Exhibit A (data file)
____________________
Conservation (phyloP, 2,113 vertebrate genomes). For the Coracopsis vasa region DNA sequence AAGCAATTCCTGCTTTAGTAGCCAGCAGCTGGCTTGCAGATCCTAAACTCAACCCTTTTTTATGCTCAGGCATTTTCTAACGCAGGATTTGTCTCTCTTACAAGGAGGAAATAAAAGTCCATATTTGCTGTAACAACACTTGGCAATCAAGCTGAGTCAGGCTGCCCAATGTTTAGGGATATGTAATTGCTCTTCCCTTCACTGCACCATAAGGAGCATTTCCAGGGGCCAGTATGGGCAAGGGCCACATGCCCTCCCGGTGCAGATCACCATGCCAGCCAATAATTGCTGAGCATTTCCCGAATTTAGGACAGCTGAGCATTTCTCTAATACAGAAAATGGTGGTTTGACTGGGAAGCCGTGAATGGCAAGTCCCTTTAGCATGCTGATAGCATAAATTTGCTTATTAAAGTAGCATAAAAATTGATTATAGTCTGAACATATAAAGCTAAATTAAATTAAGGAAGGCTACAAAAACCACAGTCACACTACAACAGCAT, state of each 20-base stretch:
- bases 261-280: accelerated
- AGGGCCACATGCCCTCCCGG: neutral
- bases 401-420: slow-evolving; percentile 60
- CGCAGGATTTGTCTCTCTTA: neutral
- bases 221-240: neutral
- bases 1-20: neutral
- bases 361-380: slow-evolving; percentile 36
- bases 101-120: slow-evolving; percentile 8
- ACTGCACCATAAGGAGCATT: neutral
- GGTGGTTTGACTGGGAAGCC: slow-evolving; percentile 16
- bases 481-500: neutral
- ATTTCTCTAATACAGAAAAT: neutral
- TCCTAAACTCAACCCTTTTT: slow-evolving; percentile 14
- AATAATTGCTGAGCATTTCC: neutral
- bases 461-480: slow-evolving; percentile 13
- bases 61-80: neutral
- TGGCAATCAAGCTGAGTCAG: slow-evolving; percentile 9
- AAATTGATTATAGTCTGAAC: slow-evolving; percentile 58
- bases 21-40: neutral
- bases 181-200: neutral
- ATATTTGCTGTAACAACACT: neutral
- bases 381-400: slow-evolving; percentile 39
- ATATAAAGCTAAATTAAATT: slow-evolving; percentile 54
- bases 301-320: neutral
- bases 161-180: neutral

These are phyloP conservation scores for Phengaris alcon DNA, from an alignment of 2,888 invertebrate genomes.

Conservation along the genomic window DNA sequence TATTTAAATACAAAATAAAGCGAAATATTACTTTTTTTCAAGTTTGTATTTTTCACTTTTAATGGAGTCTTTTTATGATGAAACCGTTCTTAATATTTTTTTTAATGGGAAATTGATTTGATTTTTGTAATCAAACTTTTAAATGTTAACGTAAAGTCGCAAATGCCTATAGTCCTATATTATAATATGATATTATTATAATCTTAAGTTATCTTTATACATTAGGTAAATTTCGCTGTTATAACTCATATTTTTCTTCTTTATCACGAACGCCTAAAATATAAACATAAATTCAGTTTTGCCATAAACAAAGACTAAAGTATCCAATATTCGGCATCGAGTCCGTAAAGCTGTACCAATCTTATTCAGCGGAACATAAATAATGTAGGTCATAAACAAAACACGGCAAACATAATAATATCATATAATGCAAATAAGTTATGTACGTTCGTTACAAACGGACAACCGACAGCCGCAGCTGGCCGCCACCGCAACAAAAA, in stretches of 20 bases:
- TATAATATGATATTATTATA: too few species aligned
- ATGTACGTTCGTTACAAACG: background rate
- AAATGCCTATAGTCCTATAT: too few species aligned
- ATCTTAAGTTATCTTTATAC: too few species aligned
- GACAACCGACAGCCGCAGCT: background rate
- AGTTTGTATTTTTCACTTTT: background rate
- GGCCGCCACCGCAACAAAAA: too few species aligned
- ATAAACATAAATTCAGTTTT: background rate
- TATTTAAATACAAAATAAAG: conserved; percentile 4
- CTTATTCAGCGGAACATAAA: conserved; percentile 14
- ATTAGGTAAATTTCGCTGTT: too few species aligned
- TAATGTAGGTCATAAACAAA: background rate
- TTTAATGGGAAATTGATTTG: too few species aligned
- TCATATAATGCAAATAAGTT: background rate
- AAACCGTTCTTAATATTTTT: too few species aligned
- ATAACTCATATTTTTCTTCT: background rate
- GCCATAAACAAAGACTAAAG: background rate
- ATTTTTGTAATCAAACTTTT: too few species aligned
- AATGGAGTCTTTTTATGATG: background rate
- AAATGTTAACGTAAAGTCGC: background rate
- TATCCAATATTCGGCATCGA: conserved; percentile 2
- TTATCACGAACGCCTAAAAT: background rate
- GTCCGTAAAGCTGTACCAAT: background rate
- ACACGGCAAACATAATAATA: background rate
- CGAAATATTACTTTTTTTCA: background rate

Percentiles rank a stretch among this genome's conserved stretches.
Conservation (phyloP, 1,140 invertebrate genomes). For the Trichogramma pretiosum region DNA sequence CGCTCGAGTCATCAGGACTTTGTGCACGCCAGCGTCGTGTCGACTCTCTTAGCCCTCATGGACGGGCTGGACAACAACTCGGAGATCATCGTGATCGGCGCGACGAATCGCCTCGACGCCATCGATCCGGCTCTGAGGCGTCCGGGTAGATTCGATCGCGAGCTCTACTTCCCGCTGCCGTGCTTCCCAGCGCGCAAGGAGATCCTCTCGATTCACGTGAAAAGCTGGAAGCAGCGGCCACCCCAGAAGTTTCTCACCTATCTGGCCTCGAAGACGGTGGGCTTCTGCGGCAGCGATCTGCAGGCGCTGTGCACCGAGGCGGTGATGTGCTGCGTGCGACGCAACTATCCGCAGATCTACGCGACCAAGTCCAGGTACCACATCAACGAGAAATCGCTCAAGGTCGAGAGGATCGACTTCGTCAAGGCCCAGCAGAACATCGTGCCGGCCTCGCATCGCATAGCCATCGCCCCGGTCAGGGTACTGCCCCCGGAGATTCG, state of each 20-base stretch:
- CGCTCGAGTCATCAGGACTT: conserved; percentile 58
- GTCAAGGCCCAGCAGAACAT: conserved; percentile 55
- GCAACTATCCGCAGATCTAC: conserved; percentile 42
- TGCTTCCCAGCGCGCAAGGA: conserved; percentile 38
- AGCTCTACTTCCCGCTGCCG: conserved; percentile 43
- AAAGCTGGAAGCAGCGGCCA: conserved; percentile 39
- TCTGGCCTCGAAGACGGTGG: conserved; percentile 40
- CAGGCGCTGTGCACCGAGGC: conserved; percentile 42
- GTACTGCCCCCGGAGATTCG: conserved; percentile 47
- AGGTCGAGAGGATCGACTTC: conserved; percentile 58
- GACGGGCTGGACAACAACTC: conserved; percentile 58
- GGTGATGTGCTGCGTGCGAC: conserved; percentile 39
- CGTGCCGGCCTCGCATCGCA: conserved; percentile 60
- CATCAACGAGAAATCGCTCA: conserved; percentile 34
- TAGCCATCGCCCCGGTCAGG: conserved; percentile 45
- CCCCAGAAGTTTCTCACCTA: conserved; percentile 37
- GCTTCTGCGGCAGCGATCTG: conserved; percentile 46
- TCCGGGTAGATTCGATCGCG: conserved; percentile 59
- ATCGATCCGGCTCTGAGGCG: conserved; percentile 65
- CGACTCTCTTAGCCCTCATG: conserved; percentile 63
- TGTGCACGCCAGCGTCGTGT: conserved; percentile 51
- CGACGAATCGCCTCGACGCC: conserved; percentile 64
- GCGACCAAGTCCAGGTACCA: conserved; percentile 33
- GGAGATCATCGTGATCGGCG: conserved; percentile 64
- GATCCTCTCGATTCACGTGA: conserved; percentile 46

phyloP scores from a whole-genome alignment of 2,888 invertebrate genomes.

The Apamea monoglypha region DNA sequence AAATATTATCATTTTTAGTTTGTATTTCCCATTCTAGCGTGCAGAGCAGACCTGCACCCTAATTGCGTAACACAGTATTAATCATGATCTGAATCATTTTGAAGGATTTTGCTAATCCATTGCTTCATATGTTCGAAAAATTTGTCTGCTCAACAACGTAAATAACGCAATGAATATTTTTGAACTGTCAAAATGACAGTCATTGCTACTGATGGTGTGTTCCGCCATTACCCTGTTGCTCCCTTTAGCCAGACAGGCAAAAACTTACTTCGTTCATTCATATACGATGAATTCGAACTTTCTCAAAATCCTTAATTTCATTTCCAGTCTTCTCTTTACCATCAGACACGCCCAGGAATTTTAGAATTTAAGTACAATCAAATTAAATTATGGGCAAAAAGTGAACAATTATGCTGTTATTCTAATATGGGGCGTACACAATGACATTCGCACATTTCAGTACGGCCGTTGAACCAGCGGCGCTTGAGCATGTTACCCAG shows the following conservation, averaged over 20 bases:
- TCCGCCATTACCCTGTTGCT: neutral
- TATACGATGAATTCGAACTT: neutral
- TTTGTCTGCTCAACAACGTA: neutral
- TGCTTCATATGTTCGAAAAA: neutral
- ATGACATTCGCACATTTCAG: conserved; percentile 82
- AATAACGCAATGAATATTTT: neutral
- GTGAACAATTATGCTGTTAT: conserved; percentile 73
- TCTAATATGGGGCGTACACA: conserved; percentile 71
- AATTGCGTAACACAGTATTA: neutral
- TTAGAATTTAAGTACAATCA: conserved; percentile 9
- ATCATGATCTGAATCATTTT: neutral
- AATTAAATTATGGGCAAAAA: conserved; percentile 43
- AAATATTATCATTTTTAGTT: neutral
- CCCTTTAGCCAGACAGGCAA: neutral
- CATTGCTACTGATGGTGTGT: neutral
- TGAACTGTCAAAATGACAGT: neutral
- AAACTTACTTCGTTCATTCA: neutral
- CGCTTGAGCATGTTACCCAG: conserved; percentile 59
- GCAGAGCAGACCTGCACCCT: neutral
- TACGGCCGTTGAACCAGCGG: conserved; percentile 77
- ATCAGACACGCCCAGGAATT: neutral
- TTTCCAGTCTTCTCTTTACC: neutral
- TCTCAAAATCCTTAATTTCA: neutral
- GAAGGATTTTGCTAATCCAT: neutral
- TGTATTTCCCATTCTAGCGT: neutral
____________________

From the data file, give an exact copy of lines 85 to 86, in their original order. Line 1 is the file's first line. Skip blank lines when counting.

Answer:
- TTTGTCTGCTCAACAACGTA: neutral
- TGCTTCATATGTTCGAAAAA: neutral